I'm sitting at the navigation table looking out at the sunset over Baltimore harbour. We're right in the centre of the city, surrounded by high-rise buildings. It's a superb natural harbour with a main arm that meanders right into the heart of the modern city so that we could have moored up alongside the massive downtown aquarium but chose to go alongside in a marina and hopefully get a bit more peace and quiet instead.
There was a real Sunday feeling all day today. It was sunny again so the temperature soon started to rise and we pottered about getting ready to depart. I trimmed my beard so look slightly less like a barbarian and had a long shower in the marina facilities so smell a bit less like one, too. Then we dropped our lines and headed out down the back creek and into the Chesapeake. Once again, it was full of boats. VHF channel 16 was buzzing with locals complaining about not catching any fish - honestly, these colonials don't understand radio etiquette. We joined in by not catching any fish either although managed to refrain from broadcasting the fact.
It was so clear that we could see the buildings of Baltimore well before we arrived. The city is surrounded by modern docks and we passed some interesting ships. There was a huge ugly hospital ship and a strange vessel that looked half private yacht and half tramp steamer. Nearby was the Pride of Baltimore, a famous topsail schooner which takes trips out from here. In the basin at the centre of the city there is a nineteenth century US sailing warship and a submarine so we looked at them while dodging tourists in pedalloes.
I had a good chat to my family on the way into the harbour. It's nephew Nathan's birthday tomorrow and I knew they were all going to be at Penny Lane having a celebration tea so I rang and chatted to them all. It was lovely to be part of a family event although it does make me a bit sad not to be there in person. I also missed out on a delicious dinner.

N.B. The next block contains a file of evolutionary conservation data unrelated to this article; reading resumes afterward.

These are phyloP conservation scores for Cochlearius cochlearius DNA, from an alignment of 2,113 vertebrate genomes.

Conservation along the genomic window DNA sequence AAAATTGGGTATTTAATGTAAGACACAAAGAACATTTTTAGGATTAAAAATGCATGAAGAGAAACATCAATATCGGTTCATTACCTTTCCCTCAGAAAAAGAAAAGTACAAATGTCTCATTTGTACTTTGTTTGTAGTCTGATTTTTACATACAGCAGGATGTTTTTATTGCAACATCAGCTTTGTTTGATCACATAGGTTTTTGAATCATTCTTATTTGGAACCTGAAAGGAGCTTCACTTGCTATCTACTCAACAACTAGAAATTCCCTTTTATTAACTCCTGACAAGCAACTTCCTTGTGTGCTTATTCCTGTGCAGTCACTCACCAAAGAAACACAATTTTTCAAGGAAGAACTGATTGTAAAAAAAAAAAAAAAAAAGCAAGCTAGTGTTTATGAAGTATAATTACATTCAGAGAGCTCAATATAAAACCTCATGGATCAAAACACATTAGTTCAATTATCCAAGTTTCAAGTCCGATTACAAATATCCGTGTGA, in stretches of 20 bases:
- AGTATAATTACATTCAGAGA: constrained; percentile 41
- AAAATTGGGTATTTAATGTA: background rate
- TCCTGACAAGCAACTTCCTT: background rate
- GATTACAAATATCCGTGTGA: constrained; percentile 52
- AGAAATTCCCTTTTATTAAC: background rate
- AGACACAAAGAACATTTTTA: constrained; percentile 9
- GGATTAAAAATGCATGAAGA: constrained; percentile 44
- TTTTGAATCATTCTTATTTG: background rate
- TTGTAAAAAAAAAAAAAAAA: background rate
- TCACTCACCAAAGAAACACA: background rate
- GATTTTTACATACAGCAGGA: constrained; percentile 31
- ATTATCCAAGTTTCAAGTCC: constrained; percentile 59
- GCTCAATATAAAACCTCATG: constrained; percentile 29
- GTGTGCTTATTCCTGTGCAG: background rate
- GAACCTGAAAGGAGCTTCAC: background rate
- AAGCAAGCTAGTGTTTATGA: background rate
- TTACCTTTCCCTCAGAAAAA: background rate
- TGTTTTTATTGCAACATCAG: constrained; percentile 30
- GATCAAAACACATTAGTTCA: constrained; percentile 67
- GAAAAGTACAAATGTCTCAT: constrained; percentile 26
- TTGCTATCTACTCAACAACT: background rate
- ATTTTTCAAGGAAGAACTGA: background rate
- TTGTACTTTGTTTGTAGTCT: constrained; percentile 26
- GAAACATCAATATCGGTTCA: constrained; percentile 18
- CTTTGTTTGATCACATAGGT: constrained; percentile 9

Kali and Bill have gone off to explore for an hour and then we're going to meet up and go out for our tea. I've just finished a book about Antarctic whaling in the early 1950s by a doctor who went with the fleet. It's a great story and he's unequivocally in favour of the enterprise, as much for its innate heroism as any practical result. I think they all knew that such effort in the pursuit of margarine wasn't really sustainable. It's an interesting point, though, that the world would become (and perhaps now is) more mundane without such men pitting themselves against the elements in pursuit of the largest prey ever hunted.
Perhaps we all have to search a bit harder to find a justification for comradeship and struggle now that life is that bit too comfortable. Maybe that's where Sea Shepherd and the other eco-warriors come in. Strange, though, how much harder it is to find reward without a destructive cause. Blood-lust and the joy of hunting are much more primal and powerful urges than looking after things and preserving them. "Blowing shit up" is just so much more fun.
Anyway, enough theories, the kids are back and it's time for dinner.
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